Fed up with encroaching settlers, Tecumseh took his brother’s prophecy and called for all Natives to unite against the whites. Indians from as far away as Florida and Minnesota heeded Tecumseh's call. By 1810, he had organized the Ohio Valley Confederacy, which united Indians from the Shawnee, Potawatomi, Kickapoo, Winnebago, Menominee, Ottawa, and Wyandot nations.

. . .the only way to stop this evil [white settlement of the Indians' land], is for all the red men to unite in claiming a common and equal right in the land as it was at first, and should be now - for it never was divided, but belongs to all. . . .Sell a country! Why not sell the air, the clouds and the great sea, as well as the earth? Did not the Great Spirit [Master of Life] make them all for the use of his children?" Tecumseh

His ability to mobilize thousands of Natives proved to the U.S. that the Revolutionary War had not been won. The British were still in America, they were thriving in Canada, and they wanted their "colonies" back. They were encouraging Tecumseh and offered him support.

The U.S. attempted to discredit The Prophet by insisting that the Indians seek proof that Creator supported them.  They got it. The prophet called for a sunless sky, which arrived shortly after in the form of an extreme total eclipse.

While comets, earthquakes and eclipses were attributed to the prophecies of Tecumseh and his brother, “It is hard to know without proof or specific oral history just exactly what happened,” Barnes said about the New Madrid earthquakes.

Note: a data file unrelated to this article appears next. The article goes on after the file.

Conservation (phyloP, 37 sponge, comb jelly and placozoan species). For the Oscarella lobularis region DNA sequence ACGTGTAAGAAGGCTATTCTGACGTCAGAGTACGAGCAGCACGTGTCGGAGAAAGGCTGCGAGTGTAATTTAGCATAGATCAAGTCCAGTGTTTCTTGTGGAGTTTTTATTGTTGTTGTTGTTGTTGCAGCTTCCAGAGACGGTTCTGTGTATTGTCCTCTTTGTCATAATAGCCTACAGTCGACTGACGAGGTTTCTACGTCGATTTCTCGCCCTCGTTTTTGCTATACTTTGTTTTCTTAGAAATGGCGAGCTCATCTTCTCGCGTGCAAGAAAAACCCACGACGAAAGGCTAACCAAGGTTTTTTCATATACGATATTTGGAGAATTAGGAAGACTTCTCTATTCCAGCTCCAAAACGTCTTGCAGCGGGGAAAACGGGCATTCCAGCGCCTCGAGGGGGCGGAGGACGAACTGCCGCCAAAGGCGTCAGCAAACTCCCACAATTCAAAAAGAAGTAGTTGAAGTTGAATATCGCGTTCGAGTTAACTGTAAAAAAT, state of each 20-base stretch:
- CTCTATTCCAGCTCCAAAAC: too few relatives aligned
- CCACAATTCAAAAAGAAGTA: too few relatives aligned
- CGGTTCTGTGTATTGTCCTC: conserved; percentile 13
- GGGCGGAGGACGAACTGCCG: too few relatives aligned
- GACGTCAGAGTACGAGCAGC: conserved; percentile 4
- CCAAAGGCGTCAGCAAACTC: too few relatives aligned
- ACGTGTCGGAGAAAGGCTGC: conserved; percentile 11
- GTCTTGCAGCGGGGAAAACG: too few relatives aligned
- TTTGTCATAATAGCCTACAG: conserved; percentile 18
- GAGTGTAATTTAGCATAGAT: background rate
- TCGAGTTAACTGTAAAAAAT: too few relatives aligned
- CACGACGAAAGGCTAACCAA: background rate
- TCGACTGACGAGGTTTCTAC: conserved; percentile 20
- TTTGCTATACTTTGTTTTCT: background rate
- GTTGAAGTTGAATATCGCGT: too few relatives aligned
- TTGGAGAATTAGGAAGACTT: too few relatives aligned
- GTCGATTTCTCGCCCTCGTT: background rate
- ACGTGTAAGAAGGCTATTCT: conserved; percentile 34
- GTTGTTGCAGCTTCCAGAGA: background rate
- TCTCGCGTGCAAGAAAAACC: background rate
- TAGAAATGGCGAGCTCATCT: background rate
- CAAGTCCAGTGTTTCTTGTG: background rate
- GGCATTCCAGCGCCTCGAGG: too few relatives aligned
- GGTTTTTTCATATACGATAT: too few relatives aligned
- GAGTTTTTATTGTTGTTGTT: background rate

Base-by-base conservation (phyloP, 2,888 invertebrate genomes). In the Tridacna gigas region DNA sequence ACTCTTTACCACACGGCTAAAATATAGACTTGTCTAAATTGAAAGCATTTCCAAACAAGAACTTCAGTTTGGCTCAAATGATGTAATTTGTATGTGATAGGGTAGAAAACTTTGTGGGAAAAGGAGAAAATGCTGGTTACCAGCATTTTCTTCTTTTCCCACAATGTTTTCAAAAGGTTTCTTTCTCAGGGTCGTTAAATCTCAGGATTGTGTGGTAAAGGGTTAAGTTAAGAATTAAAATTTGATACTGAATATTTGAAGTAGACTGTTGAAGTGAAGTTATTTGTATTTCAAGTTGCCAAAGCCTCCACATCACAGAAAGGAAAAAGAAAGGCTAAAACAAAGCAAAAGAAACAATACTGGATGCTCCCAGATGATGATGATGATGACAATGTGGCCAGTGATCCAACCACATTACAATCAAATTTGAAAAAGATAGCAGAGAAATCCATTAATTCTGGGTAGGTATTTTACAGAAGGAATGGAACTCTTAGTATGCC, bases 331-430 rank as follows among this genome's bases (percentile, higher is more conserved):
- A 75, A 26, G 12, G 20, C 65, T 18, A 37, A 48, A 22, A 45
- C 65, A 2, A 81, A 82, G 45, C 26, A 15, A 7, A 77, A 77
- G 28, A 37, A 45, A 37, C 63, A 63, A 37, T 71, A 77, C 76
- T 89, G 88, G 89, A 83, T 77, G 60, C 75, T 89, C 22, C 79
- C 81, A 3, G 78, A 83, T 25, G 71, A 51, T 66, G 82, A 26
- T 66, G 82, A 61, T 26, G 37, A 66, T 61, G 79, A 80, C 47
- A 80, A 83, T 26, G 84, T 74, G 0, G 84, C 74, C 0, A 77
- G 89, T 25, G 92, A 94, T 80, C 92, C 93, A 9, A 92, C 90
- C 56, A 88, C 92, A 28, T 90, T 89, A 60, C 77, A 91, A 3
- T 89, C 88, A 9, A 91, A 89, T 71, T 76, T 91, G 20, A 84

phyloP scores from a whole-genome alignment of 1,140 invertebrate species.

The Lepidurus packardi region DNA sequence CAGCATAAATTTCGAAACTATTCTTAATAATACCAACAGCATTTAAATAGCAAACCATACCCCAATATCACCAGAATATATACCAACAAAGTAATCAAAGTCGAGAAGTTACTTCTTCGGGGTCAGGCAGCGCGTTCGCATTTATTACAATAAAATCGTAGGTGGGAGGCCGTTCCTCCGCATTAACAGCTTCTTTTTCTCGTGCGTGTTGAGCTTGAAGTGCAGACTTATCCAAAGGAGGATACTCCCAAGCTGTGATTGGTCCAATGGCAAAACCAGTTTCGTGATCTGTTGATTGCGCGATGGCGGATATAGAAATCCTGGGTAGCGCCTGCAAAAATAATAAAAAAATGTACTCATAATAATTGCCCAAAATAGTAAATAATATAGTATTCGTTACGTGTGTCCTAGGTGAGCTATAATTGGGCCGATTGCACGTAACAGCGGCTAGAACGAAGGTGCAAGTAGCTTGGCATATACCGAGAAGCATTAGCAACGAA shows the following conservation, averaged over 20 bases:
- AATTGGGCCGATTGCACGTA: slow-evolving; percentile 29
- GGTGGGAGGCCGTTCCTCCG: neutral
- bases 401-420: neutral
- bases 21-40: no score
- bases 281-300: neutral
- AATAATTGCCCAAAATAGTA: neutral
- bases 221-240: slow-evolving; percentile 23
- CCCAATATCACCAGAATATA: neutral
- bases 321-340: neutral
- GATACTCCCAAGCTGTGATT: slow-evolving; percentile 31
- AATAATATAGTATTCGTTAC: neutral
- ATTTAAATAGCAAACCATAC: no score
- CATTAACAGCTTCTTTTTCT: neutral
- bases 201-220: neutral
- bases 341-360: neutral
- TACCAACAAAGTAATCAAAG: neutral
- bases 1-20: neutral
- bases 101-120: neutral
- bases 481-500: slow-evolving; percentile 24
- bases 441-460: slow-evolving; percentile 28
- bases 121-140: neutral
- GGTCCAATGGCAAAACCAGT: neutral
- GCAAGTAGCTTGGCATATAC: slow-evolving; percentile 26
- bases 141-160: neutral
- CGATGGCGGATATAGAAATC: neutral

A Robust Aftershock Sequence
Aftershocks are Earthquakes!

December 16, 1811 - Magnitude ~7.0

Six aftershocks in the first two days in the range of M5.5 to M6.3. Hundreds of quakes felt into 1813.

(U.S.  Geological Survey).

Legend has it that in 1811, Tecumseh went among the Creeks and invited them join his confederacy. When they refused, he threatened: if they hadn't enlisted by the time he reached Detroit, he would stamp his feet three times and they would feel their houses shake down through Mississippi.

On December 16, 1811, the first of three earthquakes occurred when he reached Detroit. Named the New Madrid earthquakes, the first earthquake was 10 times stronger than the one that destroyed San Francisco in the late 1800s. Its severity alarmed the population over an area of 1,553,428 square miles.

 The massive quake caused such a major shift of seismic plates that:

Church bells rang in Boston Sidewalks cracked in Washington, D.C Forests disappeared Villages were swallowed
Lakes were created And for a few hours even the Mississippi River ran backwards.